In the instant case, Counsel states that the Florine and Vesuve patterns are made of opaque, fluorosilicate glass, which cannot be examined by polariscope because of the inadequate transmission of polarized light. Counsel refers to T.D. 94-26, supra, which provides that a cutting test is used in lieu of a polariscopic exam for the testing of opaque or translucent glass. During the November 11th conference with members of my staff, Counsel for the protestant stated that the CBP laboratory did not test the Florine mug and the Vesuve plate for fluorosilicate but performed the cutting test on the samples. According to the CBP laboratory, although there was not any testing to determine if the merchandise was fluorosilicate or annealed glass, the outcome would be the same.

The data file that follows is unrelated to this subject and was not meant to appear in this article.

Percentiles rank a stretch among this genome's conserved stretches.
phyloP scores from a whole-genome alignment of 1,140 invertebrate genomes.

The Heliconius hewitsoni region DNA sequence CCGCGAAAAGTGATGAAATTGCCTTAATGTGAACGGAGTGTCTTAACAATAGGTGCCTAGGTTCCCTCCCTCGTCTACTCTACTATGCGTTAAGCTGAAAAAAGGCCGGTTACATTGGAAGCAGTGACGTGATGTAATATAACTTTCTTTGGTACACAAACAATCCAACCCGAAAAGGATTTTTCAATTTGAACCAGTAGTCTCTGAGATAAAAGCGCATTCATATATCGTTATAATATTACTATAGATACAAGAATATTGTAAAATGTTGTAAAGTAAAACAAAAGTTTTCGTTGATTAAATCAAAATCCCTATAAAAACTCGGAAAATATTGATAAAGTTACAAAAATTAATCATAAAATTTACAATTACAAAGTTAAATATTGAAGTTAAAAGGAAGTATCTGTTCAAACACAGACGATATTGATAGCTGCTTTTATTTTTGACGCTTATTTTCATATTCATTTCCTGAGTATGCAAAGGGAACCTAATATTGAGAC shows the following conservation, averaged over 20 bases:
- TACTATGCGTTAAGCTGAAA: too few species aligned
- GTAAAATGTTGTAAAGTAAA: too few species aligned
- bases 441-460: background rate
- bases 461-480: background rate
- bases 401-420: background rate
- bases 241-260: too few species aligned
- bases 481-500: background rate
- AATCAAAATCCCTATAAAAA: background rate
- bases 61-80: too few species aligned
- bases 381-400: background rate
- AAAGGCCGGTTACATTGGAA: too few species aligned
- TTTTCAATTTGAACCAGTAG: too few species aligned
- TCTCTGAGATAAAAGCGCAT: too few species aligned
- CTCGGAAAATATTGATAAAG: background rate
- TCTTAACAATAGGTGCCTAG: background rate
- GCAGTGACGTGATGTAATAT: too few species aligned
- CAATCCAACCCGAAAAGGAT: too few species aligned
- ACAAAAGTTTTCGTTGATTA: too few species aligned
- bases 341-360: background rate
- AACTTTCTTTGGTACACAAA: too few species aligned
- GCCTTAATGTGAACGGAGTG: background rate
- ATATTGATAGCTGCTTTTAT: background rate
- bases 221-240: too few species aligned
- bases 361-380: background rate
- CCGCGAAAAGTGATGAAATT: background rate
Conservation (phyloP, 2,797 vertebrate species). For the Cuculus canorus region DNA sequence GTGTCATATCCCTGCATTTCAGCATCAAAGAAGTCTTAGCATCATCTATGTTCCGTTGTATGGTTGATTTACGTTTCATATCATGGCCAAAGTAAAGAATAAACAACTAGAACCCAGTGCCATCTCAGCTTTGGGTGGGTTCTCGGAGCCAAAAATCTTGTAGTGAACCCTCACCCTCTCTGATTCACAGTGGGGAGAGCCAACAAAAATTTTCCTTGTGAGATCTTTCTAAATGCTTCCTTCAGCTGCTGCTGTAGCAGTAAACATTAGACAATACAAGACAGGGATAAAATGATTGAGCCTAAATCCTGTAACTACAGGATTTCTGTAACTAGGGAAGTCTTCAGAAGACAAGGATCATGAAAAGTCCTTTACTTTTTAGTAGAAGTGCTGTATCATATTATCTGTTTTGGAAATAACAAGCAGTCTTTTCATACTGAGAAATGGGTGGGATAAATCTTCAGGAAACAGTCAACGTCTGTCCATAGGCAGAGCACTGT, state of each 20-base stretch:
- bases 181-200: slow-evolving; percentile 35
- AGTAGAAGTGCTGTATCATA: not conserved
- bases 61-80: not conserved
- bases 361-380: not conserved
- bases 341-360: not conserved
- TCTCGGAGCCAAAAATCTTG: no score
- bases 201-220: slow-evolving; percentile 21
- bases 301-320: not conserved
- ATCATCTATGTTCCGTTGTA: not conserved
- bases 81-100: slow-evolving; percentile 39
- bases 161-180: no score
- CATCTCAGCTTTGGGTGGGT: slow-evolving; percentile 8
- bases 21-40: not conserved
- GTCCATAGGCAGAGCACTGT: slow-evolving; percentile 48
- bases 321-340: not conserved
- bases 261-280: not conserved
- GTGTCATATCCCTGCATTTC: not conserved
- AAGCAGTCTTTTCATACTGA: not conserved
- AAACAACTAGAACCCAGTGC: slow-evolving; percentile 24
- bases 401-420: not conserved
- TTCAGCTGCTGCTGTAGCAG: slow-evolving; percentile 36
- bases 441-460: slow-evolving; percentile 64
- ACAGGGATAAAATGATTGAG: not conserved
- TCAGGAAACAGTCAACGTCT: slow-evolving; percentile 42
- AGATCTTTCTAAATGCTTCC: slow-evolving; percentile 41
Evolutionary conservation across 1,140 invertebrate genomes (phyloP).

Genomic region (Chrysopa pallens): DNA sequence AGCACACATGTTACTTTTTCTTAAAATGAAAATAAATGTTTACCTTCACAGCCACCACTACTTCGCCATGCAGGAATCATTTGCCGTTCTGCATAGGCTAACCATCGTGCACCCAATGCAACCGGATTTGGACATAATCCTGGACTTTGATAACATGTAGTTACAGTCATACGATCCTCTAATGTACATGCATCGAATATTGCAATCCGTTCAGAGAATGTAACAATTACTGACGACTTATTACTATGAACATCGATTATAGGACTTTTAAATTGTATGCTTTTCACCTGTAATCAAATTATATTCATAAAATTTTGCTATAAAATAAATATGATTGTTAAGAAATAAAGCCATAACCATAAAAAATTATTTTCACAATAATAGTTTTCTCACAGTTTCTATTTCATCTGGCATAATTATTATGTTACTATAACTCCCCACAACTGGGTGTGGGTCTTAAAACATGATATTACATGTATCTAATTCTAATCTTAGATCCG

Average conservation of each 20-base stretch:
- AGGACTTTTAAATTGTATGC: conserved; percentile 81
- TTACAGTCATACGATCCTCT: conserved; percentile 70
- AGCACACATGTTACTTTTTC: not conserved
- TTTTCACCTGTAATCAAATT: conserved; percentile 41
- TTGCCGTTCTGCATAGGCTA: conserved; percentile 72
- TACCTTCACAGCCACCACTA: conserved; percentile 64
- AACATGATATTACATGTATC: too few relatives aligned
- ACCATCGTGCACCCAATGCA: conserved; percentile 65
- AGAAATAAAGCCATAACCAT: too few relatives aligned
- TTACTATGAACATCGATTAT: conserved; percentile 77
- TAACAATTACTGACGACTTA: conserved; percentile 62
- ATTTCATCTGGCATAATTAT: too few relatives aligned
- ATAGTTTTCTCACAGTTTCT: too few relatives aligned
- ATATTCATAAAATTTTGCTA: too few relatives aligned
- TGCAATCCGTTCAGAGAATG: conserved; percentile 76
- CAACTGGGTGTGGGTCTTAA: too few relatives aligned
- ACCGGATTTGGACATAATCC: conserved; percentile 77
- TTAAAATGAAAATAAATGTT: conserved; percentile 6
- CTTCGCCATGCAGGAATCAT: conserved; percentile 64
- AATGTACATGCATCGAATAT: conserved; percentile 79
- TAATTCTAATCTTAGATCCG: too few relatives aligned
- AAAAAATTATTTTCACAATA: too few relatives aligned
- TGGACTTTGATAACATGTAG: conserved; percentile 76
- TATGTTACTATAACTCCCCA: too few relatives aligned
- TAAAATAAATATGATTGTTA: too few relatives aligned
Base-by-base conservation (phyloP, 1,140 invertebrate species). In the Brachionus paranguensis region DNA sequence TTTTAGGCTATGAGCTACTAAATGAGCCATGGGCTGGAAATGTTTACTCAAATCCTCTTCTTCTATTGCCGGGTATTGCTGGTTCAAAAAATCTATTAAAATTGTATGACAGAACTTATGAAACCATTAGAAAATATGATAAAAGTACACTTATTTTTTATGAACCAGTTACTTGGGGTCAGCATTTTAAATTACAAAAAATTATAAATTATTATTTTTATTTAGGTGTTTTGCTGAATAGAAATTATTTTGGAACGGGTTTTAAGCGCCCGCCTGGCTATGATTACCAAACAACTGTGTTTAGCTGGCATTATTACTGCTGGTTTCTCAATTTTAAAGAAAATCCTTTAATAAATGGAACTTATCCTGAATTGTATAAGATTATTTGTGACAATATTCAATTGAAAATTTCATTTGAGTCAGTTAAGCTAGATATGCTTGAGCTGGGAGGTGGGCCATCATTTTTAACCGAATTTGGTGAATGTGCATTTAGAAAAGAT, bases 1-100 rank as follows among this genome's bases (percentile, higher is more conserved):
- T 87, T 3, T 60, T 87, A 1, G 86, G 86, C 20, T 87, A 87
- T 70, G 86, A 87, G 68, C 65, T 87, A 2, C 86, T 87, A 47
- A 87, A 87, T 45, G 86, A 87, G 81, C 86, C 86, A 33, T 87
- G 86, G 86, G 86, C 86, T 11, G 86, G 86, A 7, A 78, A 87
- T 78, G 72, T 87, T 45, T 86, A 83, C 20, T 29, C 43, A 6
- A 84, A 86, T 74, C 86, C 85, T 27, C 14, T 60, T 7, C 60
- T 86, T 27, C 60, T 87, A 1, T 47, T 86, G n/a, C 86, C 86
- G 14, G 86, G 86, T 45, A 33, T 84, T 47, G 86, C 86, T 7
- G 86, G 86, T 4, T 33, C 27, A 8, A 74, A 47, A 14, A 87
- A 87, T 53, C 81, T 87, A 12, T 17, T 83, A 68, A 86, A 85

In the case of the tests performed on the Florine mug, we note that it passed the thermal shock test but failed the cutting test, since it readily accepted the diamond-rimmed blade and did not break into pieces. Based on these results, the CBP laboratory concluded that the Florine mug was not tempered. In the case of the Vesuve plate, although the sample passed the thermal shock test, it did not break into pieces and the CBP laboratory determined that the sample was not tempered.

As previously stated, Counsel for the protestant disputes the accuracy of the initial CBP lab test results and asserts that the merchandise should be classified in subheadings 7013.29.0500 and 7013.39.1000, HTSUSA, for the goods at issue.